Sunlight 'Enhances Passionate Love' in Humans, Study Suggests

Scientists have said that exposure to sunlight—specifically what are known as UVB rays—may boost romantic passion in humans.

The study published in the journal Cell Reports, which involved a small group of men and women who were exposed to UVB rays, found that both scored more highly on passionate love questionnaires after exposure than they did before exposure.

It also involved animal testing of mice which found increased levels of sex steroid signaling after UVB exposure.

The researchers believe the results are linked to hormone production and think they could lead to practical applications such as treating sexual hormone disorders with UVB treatments.

It should be noted that ultraviolet rays—and UVB rays in particular—can be dangerous, increase the risk of skin cancer, and can cause skin damage. A small amount of sunlight is healthy, but too much is dangerous and measures should be taken to reduce it, according to Johns Hopkins Medicine.

Professor Carmit Levy of the Department of Human Molecular Genetics & Biochemistry at Tel Aviv University, who co-authored the study, said in a press release: "It has been known for many years now that ultraviolet radiation from sunlight increases testosterone levels in males, and we also know that sunlight plays a major role in both the behavioral and hormonal regulation of sexuality.

"However, the mechanism responsible for this regulation remained unknown. Our study enabled a better understanding of this mechanism."

As part of the study, the researchers examined both human volunteers and lab mice to see how UVB exposure affected sexual responses.

The human cohort involved 19 people in total—nine men and 10 women—who were recruited from two Israeli hospitals and were due to undergo UVB exposure.

They were asked to fill in a questionnaire developed to measure passionate love in intimate relationships before their first UVB treatment and then again one month afterwards. The treatment involved a UVB dose two or three times a week.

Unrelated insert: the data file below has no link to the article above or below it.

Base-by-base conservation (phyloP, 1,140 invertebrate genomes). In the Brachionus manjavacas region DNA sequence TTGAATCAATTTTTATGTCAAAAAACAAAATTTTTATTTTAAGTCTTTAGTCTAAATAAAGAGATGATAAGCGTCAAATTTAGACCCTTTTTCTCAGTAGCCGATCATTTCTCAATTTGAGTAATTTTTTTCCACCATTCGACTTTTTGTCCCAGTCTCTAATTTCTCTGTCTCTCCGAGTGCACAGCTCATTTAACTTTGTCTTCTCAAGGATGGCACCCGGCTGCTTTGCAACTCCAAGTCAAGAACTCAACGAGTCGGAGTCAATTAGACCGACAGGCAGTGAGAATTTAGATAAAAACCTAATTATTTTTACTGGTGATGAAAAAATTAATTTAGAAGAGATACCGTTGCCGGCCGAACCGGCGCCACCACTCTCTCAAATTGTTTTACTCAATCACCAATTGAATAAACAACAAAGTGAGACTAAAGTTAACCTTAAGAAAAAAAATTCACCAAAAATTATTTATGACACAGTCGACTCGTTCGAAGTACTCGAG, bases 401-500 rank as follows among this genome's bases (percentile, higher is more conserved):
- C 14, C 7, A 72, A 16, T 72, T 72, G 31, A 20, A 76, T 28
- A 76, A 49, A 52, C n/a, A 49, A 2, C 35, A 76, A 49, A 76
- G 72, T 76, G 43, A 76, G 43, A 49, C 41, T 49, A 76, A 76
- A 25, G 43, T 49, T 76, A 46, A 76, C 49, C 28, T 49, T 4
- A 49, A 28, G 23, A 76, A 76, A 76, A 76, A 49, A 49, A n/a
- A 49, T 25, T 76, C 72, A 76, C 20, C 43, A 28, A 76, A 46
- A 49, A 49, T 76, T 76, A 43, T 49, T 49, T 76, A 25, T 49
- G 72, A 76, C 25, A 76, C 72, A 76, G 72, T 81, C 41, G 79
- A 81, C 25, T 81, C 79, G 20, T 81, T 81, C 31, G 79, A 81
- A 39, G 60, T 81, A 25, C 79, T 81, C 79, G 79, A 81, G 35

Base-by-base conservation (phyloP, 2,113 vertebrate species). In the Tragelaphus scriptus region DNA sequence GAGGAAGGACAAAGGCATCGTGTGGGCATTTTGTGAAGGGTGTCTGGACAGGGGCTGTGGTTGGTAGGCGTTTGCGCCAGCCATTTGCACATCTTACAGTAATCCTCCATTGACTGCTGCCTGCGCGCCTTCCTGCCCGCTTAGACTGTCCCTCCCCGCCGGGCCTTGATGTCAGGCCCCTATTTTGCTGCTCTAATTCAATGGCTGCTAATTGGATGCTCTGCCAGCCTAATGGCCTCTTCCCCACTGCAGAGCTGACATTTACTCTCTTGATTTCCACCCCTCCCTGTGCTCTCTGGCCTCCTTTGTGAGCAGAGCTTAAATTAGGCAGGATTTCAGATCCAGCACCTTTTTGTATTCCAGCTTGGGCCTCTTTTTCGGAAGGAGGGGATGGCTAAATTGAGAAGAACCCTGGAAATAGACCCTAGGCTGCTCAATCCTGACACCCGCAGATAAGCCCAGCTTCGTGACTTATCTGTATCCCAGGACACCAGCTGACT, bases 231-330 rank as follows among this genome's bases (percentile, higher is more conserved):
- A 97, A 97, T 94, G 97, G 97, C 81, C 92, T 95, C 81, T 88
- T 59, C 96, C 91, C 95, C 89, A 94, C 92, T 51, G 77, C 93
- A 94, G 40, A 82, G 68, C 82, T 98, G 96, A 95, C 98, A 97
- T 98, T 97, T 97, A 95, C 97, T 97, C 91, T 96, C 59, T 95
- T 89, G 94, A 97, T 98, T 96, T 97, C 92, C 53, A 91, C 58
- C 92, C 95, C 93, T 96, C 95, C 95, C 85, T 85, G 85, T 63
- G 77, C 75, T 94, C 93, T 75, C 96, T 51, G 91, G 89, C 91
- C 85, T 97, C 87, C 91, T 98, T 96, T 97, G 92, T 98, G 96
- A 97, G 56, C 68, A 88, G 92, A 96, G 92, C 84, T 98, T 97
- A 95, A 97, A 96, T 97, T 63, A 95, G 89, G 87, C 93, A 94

Questionnaires taken after UVB exposure showed that the males' scores in regards to a female parter were significantly higher than before "with respect to obsessive thoughts regarding their loved ones, yearning to know everything about her, and endless desire for affection from her," the authors wrote. However, they also reported "significantly less attraction" to that person.

Women, meanwhile, scored much higher in terms of "feeling that the person whom they loved most passionately is the perfect romantic partner and experiencing a physical response when touched by that person."

The results also indicated an increase in verbal—but not physical—aggression in men that was not present in women, suggesting a link to testosterone which men generally have higher levels of.

The researchers also looked at existing data on testosterone levels in around 13,000 men aged between 21 and 25 and found a peak in total testosterone during the summer.

The study concluded that the data suggests "UVB treatment enhances passionate love" in humans.

The researchers also evaluated the effect of UVB exposure on mice based on blood and ovary samples and behavioral observations.

For example, the researchers found that male mice were more vocal around female mice that had been exposed to UVB rays than those that had not been exposed to UVB rays. They also found that sex steroid signaling in mice increased after chronic UVB exposure.

A stock photo shows two people sunbathing on a beach. A small study from Israel suggests sunlight may be linked to romantic passion. Traitov/Getty